Ralph Who? The Basketball Great You’ve Never Heard Of

Jamison KoehlerSports

In 1981, John Thompson was able to convince two of the top high school basketball players in the nation to come to D.C. to play for Georgetown. Landing either recruit would have been a major accomplishment; getting both seemed too good to be true. There was lots of debate on campus as to which player would be better.

You have undoubtedly heard of the first player of this duo. That was Patrick Ewing. After leading Georgetown to three NCAA championship games, Ewing played on two U.S. teams for the Olympics, including the “Dream Team.”  He was eventually inducted into the Hall of Fame as a New York Knickerbocker.

Chances are good, however, that you have never heard of the second member of the duo, Ralph Dalton. That is because Ralph Dalton seriously injured his knee in an intra-squad scrimmage before playing his first game as a Hoya, missing the entire 1981-82 season, and, although John Thompson kept him on the squad for the next four years, Dalton was never again the same player.  He did not play in Olympics. He was not inducted into the Hall of Fame. He did not even go pro.

I was thinking of this today while reading comments from another famous Georgetown basketball player, Alonzo Mourning, who played for the Hoyas after Ewing and Dalton. It is not just the stroke of luck that had one promising prospect – Patrick Ewing — going on to fame and fortune and the other, well, going on.  (To be fair, Ralph Dalton did enjoy a very successful non-basketball career on Wall Street.)  The question is also how we avoid exploiting our college athletes.

According to Liz Clarke of the Washington Post, Mourning is grateful for the four years he spent at Georgetown. The “current crop of under-age phenoms,” he suggests, should take the long-term perspective:  “The benefit of them staying in school and developing a stronger intellect and helping them made better decisions will help enhance the accomplishment of that next level, so that they can take care of their families for years and years to come.”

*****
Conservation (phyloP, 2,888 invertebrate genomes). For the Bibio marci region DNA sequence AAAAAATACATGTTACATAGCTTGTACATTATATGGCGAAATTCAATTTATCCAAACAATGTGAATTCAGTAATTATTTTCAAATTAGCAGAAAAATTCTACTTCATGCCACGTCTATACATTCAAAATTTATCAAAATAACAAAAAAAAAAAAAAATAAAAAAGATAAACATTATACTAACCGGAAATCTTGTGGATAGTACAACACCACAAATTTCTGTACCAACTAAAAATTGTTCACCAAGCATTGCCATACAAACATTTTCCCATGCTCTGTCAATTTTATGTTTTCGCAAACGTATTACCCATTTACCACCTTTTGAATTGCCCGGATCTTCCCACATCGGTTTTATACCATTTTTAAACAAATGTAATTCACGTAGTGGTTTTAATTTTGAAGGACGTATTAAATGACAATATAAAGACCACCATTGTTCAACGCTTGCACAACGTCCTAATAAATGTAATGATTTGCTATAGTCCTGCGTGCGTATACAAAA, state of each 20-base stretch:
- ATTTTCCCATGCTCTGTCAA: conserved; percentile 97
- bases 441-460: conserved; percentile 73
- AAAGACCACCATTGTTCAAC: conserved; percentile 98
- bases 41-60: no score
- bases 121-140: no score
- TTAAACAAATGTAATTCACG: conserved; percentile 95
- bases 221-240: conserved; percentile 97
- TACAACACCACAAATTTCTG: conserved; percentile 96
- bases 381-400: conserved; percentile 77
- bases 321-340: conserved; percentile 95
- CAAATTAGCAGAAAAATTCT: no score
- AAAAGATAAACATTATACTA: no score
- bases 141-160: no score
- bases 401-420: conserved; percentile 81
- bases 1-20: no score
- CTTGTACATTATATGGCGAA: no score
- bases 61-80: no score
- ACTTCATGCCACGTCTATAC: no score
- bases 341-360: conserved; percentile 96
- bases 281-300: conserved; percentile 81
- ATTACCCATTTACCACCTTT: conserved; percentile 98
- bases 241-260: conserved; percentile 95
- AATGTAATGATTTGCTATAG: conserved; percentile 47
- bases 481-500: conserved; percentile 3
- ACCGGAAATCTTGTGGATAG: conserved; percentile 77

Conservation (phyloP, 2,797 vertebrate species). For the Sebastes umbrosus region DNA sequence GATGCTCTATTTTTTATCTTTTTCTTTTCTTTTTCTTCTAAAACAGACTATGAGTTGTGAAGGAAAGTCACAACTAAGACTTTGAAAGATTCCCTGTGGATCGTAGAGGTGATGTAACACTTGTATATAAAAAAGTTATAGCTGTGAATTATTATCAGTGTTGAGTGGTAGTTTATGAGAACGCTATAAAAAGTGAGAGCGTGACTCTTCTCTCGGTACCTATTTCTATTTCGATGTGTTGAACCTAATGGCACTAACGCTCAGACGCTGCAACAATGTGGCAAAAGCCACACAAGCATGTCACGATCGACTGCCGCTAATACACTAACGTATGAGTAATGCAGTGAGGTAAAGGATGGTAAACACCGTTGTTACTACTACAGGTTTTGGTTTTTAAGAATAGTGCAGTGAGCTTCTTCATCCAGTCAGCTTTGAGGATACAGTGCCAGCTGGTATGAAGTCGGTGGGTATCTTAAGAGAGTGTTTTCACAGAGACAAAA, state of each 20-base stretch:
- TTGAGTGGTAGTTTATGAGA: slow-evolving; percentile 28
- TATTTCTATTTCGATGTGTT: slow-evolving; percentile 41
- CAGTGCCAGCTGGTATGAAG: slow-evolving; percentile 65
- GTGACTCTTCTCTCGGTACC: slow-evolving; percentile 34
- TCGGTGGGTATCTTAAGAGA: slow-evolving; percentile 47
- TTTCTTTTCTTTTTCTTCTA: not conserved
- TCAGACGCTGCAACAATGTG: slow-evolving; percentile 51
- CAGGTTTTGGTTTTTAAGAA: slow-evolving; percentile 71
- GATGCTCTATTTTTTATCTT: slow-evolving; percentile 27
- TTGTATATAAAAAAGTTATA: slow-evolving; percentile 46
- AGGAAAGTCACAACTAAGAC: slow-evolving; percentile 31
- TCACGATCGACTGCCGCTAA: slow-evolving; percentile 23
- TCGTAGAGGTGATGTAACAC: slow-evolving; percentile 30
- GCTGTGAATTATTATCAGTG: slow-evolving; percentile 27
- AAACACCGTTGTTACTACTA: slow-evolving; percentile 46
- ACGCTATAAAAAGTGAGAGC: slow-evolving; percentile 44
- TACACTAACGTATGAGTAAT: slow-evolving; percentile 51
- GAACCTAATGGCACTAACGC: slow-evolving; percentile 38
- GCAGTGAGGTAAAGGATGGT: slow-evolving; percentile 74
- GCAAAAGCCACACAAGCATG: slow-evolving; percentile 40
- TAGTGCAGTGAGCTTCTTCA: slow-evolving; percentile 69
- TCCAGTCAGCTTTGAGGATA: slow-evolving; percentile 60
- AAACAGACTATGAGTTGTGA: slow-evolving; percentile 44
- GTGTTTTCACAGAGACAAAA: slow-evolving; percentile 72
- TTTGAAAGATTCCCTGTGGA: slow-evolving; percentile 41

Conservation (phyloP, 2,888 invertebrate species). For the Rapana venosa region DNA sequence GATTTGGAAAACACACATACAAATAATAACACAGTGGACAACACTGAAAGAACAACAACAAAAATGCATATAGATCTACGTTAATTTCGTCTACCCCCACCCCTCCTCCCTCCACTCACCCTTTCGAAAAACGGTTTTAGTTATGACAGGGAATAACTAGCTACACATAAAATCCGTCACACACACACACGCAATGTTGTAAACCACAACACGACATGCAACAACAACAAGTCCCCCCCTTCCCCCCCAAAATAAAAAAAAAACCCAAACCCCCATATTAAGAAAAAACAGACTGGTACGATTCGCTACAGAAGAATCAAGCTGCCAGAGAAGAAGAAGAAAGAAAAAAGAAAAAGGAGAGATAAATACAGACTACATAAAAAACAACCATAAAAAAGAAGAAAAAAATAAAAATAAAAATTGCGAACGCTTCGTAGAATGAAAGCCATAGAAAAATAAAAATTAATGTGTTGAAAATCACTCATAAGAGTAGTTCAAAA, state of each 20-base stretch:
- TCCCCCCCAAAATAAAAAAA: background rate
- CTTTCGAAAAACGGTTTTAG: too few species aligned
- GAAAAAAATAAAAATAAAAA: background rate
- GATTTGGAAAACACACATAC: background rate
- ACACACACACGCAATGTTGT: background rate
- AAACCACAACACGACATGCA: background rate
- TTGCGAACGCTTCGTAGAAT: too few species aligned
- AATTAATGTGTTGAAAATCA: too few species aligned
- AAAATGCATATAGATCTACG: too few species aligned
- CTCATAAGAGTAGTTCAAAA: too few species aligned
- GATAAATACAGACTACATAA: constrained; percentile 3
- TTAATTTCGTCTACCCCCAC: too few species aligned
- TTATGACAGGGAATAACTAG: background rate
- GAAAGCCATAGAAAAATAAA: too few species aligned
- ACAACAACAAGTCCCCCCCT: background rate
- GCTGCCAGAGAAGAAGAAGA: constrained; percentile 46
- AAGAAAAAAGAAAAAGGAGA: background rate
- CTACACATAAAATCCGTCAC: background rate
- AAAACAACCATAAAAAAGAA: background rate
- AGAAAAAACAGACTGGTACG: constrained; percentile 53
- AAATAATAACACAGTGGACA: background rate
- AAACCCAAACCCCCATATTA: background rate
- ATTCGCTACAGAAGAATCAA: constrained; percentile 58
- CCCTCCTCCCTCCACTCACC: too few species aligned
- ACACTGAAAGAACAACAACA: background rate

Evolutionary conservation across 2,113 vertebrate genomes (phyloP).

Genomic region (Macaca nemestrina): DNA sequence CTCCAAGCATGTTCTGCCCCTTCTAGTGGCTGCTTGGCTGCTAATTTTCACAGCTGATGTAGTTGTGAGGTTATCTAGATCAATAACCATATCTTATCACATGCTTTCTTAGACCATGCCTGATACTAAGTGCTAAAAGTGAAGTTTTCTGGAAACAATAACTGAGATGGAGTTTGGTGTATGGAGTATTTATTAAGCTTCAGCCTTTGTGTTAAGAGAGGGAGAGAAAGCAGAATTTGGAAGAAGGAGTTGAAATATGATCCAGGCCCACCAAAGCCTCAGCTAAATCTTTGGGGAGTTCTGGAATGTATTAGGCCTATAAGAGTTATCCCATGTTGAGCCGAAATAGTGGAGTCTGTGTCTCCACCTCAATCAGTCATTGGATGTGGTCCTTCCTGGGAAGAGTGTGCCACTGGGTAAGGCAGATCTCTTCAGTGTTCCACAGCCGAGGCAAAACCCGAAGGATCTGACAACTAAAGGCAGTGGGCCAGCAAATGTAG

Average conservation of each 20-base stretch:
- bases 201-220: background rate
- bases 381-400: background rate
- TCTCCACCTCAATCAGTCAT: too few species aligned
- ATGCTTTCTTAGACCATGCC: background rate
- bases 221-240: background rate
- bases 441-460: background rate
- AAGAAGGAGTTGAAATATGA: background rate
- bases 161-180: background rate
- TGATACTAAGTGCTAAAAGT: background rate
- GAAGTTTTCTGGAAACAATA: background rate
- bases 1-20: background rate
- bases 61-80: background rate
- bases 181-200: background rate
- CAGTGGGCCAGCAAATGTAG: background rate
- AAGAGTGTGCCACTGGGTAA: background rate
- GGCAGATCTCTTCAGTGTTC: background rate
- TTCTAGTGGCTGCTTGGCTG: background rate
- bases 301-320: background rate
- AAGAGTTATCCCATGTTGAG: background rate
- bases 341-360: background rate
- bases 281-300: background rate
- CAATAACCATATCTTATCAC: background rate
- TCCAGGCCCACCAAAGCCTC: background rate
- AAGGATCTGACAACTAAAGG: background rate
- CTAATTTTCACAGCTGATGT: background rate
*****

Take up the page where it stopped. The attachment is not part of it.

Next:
That, of course, is easy for Mourning to say.  He himself made millions of dollars as a pro player after he graduated from college. It is harder to take that long-term perspective when you need to provide financially for yourself and your family immediately.

Who knows what Ralph Dalton would do now if he had it all to do over again?  Although bad luck is bad luck, and he could just as easily have injured himself during an intra-squad scrimmage as a professional, at least he would have that first contract and signing bonus to tide him over for a while anyway. And he could have been insured.

Colleges and universities have been making money off the backs of these athletes – billions of dollars — for far too long. I am intrigued by the notion of college athletes unionizing. Promising athletes should be insured. Universities should increase the value of a scholarship, as Mourning suggests. And the NBA should get rid of the “one-and-done” rule.  The athletes should be able to make their own decisions when to go pro.  And the question of player maturity will be worked out through the marketplace.